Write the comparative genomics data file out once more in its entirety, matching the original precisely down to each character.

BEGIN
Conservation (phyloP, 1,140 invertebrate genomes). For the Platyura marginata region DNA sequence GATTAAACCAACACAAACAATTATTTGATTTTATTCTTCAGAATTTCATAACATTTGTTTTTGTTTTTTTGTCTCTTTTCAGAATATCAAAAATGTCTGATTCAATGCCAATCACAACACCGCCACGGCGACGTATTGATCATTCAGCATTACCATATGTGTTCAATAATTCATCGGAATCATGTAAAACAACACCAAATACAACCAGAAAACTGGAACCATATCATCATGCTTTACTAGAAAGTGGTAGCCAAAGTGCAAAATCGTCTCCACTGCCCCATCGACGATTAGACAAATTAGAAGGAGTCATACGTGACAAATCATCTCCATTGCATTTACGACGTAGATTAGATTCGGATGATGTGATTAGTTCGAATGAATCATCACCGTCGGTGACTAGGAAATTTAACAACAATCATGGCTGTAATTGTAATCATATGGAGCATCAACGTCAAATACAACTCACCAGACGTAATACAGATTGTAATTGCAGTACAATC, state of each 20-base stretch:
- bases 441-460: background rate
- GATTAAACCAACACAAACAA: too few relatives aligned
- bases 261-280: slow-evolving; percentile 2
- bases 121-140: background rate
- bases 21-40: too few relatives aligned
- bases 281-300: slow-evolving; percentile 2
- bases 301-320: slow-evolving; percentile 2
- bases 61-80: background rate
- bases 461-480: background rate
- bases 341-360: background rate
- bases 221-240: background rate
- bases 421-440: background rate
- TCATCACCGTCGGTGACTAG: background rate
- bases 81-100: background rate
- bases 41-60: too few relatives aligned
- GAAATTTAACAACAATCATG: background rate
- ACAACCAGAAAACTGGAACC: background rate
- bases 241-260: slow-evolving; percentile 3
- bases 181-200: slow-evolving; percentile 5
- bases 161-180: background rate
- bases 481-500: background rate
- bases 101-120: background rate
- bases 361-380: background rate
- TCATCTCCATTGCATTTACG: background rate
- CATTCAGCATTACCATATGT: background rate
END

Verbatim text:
Conservation (phyloP, 1,140 invertebrate genomes). For the Platyura marginata region DNA sequence GATTAAACCAACACAAACAATTATTTGATTTTATTCTTCAGAATTTCATAACATTTGTTTTTGTTTTTTTGTCTCTTTTCAGAATATCAAAAATGTCTGATTCAATGCCAATCACAACACCGCCACGGCGACGTATTGATCATTCAGCATTACCATATGTGTTCAATAATTCATCGGAATCATGTAAAACAACACCAAATACAACCAGAAAACTGGAACCATATCATCATGCTTTACTAGAAAGTGGTAGCCAAAGTGCAAAATCGTCTCCACTGCCCCATCGACGATTAGACAAATTAGAAGGAGTCATACGTGACAAATCATCTCCATTGCATTTACGACGTAGATTAGATTCGGATGATGTGATTAGTTCGAATGAATCATCACCGTCGGTGACTAGGAAATTTAACAACAATCATGGCTGTAATTGTAATCATATGGAGCATCAACGTCAAATACAACTCACCAGACGTAATACAGATTGTAATTGCAGTACAATC, state of each 20-base stretch:
- bases 441-460: background rate
- GATTAAACCAACACAAACAA: too few relatives aligned
- bases 261-280: slow-evolving; percentile 2
- bases 121-140: background rate
- bases 21-40: too few relatives aligned
- bases 281-300: slow-evolving; percentile 2
- bases 301-320: slow-evolving; percentile 2
- bases 61-80: background rate
- bases 461-480: background rate
- bases 341-360: background rate
- bases 221-240: background rate
- bases 421-440: background rate
- TCATCACCGTCGGTGACTAG: background rate
- bases 81-100: background rate
- bases 41-60: too few relatives aligned
- GAAATTTAACAACAATCATG: background rate
- ACAACCAGAAAACTGGAACC: background rate
- bases 241-260: slow-evolving; percentile 3
- bases 181-200: slow-evolving; percentile 5
- bases 161-180: background rate
- bases 481-500: background rate
- bases 101-120: background rate
- bases 361-380: background rate
- TCATCTCCATTGCATTTACG: background rate
- CATTCAGCATTACCATATGT: background rate